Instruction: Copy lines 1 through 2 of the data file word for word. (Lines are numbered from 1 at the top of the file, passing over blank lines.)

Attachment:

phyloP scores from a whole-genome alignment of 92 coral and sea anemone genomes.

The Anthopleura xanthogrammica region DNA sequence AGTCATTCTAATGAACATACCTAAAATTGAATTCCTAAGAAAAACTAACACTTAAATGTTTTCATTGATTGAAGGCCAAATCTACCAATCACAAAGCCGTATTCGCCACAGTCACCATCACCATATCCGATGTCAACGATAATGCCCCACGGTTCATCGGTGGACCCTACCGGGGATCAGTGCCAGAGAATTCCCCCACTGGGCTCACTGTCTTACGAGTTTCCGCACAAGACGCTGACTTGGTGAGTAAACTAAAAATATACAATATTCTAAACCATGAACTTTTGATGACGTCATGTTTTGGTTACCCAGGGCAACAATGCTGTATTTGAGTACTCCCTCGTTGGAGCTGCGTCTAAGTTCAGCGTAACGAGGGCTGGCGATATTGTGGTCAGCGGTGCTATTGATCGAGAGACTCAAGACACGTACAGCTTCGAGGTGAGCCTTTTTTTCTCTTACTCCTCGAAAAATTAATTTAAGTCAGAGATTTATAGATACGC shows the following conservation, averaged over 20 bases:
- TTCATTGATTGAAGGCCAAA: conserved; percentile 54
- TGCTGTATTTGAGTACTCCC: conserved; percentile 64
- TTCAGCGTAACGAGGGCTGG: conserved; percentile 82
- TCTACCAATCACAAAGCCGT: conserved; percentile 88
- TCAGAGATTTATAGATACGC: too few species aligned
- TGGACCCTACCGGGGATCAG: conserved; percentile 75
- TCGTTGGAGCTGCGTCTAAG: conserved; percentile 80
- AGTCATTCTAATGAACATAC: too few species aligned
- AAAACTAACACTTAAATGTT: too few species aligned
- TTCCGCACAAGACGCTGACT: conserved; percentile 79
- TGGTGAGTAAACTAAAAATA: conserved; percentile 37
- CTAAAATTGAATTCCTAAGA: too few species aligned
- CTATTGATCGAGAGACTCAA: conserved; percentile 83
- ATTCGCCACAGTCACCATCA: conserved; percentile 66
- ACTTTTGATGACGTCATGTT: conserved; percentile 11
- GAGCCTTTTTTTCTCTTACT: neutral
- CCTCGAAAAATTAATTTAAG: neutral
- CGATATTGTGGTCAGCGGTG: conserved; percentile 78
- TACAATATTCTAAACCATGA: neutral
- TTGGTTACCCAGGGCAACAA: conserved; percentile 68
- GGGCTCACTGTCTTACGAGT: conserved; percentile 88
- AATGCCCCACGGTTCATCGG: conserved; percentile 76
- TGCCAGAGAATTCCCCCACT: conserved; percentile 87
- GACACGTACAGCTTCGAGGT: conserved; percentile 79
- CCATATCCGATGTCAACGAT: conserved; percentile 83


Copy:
phyloP scores from a whole-genome alignment of 92 coral and sea anemone genomes.

The Anthopleura xanthogrammica region DNA sequence AGTCATTCTAATGAACATACCTAAAATTGAATTCCTAAGAAAAACTAACACTTAAATGTTTTCATTGATTGAAGGCCAAATCTACCAATCACAAAGCCGTATTCGCCACAGTCACCATCACCATATCCGATGTCAACGATAATGCCCCACGGTTCATCGGTGGACCCTACCGGGGATCAGTGCCAGAGAATTCCCCCACTGGGCTCACTGTCTTACGAGTTTCCGCACAAGACGCTGACTTGGTGAGTAAACTAAAAATATACAATATTCTAAACCATGAACTTTTGATGACGTCATGTTTTGGTTACCCAGGGCAACAATGCTGTATTTGAGTACTCCCTCGTTGGAGCTGCGTCTAAGTTCAGCGTAACGAGGGCTGGCGATATTGTGGTCAGCGGTGCTATTGATCGAGAGACTCAAGACACGTACAGCTTCGAGGTGAGCCTTTTTTTCTCTTACTCCTCGAAAAATTAATTTAAGTCAGAGATTTATAGATACGC shows the following conservation, averaged over 20 bases: